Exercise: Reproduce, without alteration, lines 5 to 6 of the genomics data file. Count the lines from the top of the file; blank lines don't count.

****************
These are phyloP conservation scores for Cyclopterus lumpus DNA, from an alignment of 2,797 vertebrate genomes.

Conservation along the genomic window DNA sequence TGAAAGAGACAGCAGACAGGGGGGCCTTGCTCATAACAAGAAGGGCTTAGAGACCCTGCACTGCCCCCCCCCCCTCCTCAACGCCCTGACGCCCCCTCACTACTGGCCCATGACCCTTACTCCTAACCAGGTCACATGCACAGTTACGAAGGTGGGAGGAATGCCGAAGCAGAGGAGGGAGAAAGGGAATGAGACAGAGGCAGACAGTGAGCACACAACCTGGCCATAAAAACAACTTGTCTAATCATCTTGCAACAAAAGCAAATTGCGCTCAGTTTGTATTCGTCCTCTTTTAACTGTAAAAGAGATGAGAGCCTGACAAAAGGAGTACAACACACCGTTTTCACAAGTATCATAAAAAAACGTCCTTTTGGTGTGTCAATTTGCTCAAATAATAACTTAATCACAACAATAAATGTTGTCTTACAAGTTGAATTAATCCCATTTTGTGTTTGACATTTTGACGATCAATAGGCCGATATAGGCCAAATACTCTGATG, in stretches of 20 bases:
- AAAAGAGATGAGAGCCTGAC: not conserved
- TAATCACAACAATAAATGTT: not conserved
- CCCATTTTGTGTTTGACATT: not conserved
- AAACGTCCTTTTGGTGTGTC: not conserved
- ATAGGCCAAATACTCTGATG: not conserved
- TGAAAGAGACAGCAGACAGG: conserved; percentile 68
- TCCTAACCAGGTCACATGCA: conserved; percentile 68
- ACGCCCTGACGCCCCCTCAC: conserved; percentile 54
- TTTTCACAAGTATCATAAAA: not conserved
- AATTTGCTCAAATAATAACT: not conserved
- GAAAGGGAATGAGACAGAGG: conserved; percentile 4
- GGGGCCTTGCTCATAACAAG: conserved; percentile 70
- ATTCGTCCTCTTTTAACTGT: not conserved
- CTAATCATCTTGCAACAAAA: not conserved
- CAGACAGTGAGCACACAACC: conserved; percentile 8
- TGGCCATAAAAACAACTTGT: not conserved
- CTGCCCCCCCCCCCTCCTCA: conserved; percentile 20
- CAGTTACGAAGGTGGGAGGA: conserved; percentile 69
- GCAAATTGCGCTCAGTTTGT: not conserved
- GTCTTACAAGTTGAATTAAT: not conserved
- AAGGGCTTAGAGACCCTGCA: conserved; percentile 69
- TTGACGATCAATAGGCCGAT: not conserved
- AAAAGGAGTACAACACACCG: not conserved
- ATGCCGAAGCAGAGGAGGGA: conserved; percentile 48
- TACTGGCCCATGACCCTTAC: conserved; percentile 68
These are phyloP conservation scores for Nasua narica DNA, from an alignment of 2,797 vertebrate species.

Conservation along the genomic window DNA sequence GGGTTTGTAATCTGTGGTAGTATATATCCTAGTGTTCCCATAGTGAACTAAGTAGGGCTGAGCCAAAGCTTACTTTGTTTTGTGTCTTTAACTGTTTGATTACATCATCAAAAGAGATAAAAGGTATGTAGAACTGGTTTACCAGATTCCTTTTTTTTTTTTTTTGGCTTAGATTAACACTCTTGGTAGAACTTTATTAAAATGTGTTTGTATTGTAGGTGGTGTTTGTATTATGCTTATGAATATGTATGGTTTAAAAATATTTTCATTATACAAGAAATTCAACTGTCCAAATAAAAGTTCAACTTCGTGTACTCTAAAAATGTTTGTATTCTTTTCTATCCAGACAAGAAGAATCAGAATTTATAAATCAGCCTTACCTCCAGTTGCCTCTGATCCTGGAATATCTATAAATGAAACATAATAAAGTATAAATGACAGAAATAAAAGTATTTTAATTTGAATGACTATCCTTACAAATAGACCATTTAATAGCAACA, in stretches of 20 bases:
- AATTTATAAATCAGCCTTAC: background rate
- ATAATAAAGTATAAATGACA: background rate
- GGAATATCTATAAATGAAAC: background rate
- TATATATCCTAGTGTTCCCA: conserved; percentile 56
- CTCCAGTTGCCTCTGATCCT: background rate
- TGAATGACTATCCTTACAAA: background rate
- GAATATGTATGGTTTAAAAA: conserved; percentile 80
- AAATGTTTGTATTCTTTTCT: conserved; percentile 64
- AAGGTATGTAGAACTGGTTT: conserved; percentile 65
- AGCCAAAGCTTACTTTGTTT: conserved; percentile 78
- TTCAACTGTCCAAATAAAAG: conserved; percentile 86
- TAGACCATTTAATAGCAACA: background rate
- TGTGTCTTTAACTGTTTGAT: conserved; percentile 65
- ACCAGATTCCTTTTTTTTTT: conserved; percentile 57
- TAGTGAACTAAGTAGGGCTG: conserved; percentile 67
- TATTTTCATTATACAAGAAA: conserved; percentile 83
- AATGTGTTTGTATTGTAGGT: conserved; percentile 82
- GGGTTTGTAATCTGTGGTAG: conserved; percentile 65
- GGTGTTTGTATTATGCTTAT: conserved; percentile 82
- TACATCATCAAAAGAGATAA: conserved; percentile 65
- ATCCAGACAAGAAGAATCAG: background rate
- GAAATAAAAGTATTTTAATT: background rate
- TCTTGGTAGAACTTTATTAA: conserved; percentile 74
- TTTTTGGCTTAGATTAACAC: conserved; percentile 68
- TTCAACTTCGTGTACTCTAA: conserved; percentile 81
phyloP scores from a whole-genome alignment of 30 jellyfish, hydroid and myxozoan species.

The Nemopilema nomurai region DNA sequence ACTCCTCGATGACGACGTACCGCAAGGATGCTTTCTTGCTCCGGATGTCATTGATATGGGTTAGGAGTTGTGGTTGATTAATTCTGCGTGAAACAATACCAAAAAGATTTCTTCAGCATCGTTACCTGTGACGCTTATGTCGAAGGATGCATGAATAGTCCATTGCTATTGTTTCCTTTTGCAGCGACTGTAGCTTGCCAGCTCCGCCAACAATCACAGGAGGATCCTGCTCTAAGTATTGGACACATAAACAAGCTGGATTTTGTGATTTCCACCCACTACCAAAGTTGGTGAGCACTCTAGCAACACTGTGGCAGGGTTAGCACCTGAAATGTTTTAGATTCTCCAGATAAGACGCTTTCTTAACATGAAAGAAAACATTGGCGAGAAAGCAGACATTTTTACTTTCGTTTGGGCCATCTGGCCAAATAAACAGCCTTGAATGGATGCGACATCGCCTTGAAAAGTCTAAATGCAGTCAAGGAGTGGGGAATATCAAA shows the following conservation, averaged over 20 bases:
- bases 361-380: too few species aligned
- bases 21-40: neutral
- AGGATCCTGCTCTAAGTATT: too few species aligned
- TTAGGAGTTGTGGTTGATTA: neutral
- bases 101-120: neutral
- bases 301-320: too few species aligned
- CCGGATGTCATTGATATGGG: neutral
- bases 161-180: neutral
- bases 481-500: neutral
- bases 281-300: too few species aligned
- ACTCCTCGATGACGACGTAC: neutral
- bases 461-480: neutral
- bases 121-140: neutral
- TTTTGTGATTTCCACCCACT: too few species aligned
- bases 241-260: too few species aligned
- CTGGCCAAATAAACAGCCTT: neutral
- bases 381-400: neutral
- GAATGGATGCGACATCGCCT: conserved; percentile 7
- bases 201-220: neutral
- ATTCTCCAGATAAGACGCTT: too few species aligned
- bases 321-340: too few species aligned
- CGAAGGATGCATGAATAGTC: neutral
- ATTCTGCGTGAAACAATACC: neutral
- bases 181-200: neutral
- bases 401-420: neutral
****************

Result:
- CCCATTTTGTGTTTGACATT: not conserved
- AAACGTCCTTTTGGTGTGTC: not conserved